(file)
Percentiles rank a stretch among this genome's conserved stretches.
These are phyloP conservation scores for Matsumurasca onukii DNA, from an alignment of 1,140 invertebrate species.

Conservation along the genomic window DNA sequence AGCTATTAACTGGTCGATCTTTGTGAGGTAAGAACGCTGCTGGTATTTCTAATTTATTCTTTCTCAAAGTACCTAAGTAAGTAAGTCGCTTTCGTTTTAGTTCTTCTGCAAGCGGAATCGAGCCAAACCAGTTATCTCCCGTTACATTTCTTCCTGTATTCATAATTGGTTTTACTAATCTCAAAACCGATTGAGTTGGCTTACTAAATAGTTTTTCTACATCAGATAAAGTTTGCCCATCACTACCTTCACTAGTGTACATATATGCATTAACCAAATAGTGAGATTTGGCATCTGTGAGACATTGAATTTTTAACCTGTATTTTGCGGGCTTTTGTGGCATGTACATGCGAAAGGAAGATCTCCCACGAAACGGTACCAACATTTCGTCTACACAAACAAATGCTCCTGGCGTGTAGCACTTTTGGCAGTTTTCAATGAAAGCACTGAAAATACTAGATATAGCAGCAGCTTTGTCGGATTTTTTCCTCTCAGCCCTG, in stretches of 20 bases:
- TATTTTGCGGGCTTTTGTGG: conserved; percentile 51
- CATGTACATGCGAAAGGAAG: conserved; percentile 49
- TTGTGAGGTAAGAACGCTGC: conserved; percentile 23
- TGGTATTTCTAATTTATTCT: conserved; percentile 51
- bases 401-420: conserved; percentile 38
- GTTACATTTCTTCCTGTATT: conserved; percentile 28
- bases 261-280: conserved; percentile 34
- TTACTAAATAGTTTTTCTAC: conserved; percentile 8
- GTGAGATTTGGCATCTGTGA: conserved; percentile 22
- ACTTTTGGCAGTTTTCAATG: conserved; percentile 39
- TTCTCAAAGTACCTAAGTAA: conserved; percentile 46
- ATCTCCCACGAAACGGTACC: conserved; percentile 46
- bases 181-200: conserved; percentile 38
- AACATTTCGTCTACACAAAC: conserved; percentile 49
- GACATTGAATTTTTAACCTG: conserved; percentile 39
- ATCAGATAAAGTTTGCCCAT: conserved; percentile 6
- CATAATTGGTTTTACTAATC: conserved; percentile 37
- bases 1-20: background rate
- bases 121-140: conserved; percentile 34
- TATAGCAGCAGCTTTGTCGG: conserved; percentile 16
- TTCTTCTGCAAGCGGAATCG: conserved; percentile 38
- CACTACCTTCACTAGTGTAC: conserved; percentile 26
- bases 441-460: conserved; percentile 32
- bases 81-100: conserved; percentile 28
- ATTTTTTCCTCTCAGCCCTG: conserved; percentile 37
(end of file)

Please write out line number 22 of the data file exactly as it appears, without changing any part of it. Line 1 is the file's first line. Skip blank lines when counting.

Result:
- bases 121-140: conserved; percentile 34